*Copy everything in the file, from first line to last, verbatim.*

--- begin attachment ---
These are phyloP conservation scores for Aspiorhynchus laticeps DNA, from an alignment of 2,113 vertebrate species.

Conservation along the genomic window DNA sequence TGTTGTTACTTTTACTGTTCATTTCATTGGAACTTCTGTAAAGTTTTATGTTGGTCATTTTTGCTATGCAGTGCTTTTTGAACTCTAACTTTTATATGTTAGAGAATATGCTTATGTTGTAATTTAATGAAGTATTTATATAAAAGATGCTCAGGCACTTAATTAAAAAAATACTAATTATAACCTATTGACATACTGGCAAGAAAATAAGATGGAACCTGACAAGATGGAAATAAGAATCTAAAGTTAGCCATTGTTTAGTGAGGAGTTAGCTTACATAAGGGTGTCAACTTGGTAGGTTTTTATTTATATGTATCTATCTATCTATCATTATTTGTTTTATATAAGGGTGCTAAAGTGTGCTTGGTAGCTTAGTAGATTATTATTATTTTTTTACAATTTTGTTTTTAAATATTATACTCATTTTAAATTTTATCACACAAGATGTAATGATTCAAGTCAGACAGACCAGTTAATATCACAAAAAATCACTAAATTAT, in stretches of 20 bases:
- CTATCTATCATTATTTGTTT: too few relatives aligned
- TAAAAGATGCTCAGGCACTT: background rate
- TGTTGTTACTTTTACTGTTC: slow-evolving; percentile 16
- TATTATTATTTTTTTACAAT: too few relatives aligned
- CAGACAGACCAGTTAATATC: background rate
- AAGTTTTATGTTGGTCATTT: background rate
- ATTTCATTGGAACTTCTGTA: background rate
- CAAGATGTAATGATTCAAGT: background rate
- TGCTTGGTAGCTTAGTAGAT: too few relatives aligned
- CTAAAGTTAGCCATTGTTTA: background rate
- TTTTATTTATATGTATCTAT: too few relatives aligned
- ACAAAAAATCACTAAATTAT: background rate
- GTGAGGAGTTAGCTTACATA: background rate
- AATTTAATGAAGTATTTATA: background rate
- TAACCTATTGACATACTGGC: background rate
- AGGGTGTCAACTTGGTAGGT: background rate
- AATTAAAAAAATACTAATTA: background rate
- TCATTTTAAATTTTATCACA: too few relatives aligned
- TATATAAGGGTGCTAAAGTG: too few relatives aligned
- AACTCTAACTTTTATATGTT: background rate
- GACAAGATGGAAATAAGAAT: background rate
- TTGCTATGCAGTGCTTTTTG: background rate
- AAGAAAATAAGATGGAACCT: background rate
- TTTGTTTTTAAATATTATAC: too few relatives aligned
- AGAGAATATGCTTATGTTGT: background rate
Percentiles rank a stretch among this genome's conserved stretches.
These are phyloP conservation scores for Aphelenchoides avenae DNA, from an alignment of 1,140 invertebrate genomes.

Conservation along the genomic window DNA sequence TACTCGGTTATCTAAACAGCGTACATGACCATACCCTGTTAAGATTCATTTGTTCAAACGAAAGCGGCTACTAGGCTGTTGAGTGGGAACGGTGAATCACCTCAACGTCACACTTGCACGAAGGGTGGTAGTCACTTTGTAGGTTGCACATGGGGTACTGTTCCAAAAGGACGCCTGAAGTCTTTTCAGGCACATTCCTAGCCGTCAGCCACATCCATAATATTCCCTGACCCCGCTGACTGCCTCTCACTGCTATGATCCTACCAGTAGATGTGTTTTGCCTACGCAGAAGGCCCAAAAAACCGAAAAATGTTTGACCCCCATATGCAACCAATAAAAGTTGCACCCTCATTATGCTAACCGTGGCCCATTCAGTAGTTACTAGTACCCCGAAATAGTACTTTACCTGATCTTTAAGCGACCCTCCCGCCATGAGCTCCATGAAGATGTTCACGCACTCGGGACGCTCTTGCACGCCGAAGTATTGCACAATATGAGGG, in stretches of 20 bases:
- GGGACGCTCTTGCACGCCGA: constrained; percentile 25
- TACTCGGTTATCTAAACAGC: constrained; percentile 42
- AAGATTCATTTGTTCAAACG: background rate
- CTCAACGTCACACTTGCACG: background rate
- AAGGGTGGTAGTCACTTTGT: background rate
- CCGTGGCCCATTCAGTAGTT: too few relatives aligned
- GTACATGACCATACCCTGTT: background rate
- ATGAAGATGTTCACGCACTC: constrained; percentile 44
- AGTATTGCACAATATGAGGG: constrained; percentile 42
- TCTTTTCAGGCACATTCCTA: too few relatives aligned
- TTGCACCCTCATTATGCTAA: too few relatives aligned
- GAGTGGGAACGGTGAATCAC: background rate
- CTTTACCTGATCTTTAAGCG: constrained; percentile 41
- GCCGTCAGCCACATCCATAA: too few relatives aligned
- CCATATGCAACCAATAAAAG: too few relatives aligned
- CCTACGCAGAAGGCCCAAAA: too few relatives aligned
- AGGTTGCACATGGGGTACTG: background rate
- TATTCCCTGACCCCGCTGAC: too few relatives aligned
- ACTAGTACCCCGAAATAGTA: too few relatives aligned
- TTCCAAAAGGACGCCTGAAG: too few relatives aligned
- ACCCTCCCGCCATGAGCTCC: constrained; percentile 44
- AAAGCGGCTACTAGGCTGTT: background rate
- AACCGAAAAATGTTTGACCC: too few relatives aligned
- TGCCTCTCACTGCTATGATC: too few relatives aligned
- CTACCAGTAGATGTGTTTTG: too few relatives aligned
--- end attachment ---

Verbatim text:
These are phyloP conservation scores for Aspiorhynchus laticeps DNA, from an alignment of 2,113 vertebrate species.

Conservation along the genomic window DNA sequence TGTTGTTACTTTTACTGTTCATTTCATTGGAACTTCTGTAAAGTTTTATGTTGGTCATTTTTGCTATGCAGTGCTTTTTGAACTCTAACTTTTATATGTTAGAGAATATGCTTATGTTGTAATTTAATGAAGTATTTATATAAAAGATGCTCAGGCACTTAATTAAAAAAATACTAATTATAACCTATTGACATACTGGCAAGAAAATAAGATGGAACCTGACAAGATGGAAATAAGAATCTAAAGTTAGCCATTGTTTAGTGAGGAGTTAGCTTACATAAGGGTGTCAACTTGGTAGGTTTTTATTTATATGTATCTATCTATCTATCATTATTTGTTTTATATAAGGGTGCTAAAGTGTGCTTGGTAGCTTAGTAGATTATTATTATTTTTTTACAATTTTGTTTTTAAATATTATACTCATTTTAAATTTTATCACACAAGATGTAATGATTCAAGTCAGACAGACCAGTTAATATCACAAAAAATCACTAAATTAT, in stretches of 20 bases:
- CTATCTATCATTATTTGTTT: too few relatives aligned
- TAAAAGATGCTCAGGCACTT: background rate
- TGTTGTTACTTTTACTGTTC: slow-evolving; percentile 16
- TATTATTATTTTTTTACAAT: too few relatives aligned
- CAGACAGACCAGTTAATATC: background rate
- AAGTTTTATGTTGGTCATTT: background rate
- ATTTCATTGGAACTTCTGTA: background rate
- CAAGATGTAATGATTCAAGT: background rate
- TGCTTGGTAGCTTAGTAGAT: too few relatives aligned
- CTAAAGTTAGCCATTGTTTA: background rate
- TTTTATTTATATGTATCTAT: too few relatives aligned
- ACAAAAAATCACTAAATTAT: background rate
- GTGAGGAGTTAGCTTACATA: background rate
- AATTTAATGAAGTATTTATA: background rate
- TAACCTATTGACATACTGGC: background rate
- AGGGTGTCAACTTGGTAGGT: background rate
- AATTAAAAAAATACTAATTA: background rate
- TCATTTTAAATTTTATCACA: too few relatives aligned
- TATATAAGGGTGCTAAAGTG: too few relatives aligned
- AACTCTAACTTTTATATGTT: background rate
- GACAAGATGGAAATAAGAAT: background rate
- TTGCTATGCAGTGCTTTTTG: background rate
- AAGAAAATAAGATGGAACCT: background rate
- TTTGTTTTTAAATATTATAC: too few relatives aligned
- AGAGAATATGCTTATGTTGT: background rate
Percentiles rank a stretch among this genome's conserved stretches.
These are phyloP conservation scores for Aphelenchoides avenae DNA, from an alignment of 1,140 invertebrate genomes.

Conservation along the genomic window DNA sequence TACTCGGTTATCTAAACAGCGTACATGACCATACCCTGTTAAGATTCATTTGTTCAAACGAAAGCGGCTACTAGGCTGTTGAGTGGGAACGGTGAATCACCTCAACGTCACACTTGCACGAAGGGTGGTAGTCACTTTGTAGGTTGCACATGGGGTACTGTTCCAAAAGGACGCCTGAAGTCTTTTCAGGCACATTCCTAGCCGTCAGCCACATCCATAATATTCCCTGACCCCGCTGACTGCCTCTCACTGCTATGATCCTACCAGTAGATGTGTTTTGCCTACGCAGAAGGCCCAAAAAACCGAAAAATGTTTGACCCCCATATGCAACCAATAAAAGTTGCACCCTCATTATGCTAACCGTGGCCCATTCAGTAGTTACTAGTACCCCGAAATAGTACTTTACCTGATCTTTAAGCGACCCTCCCGCCATGAGCTCCATGAAGATGTTCACGCACTCGGGACGCTCTTGCACGCCGAAGTATTGCACAATATGAGGG, in stretches of 20 bases:
- GGGACGCTCTTGCACGCCGA: constrained; percentile 25
- TACTCGGTTATCTAAACAGC: constrained; percentile 42
- AAGATTCATTTGTTCAAACG: background rate
- CTCAACGTCACACTTGCACG: background rate
- AAGGGTGGTAGTCACTTTGT: background rate
- CCGTGGCCCATTCAGTAGTT: too few relatives aligned
- GTACATGACCATACCCTGTT: background rate
- ATGAAGATGTTCACGCACTC: constrained; percentile 44
- AGTATTGCACAATATGAGGG: constrained; percentile 42
- TCTTTTCAGGCACATTCCTA: too few relatives aligned
- TTGCACCCTCATTATGCTAA: too few relatives aligned
- GAGTGGGAACGGTGAATCAC: background rate
- CTTTACCTGATCTTTAAGCG: constrained; percentile 41
- GCCGTCAGCCACATCCATAA: too few relatives aligned
- CCATATGCAACCAATAAAAG: too few relatives aligned
- CCTACGCAGAAGGCCCAAAA: too few relatives aligned
- AGGTTGCACATGGGGTACTG: background rate
- TATTCCCTGACCCCGCTGAC: too few relatives aligned
- ACTAGTACCCCGAAATAGTA: too few relatives aligned
- TTCCAAAAGGACGCCTGAAG: too few relatives aligned
- ACCCTCCCGCCATGAGCTCC: constrained; percentile 44
- AAAGCGGCTACTAGGCTGTT: background rate
- AACCGAAAAATGTTTGACCC: too few relatives aligned
- TGCCTCTCACTGCTATGATC: too few relatives aligned
- CTACCAGTAGATGTGTTTTG: too few relatives aligned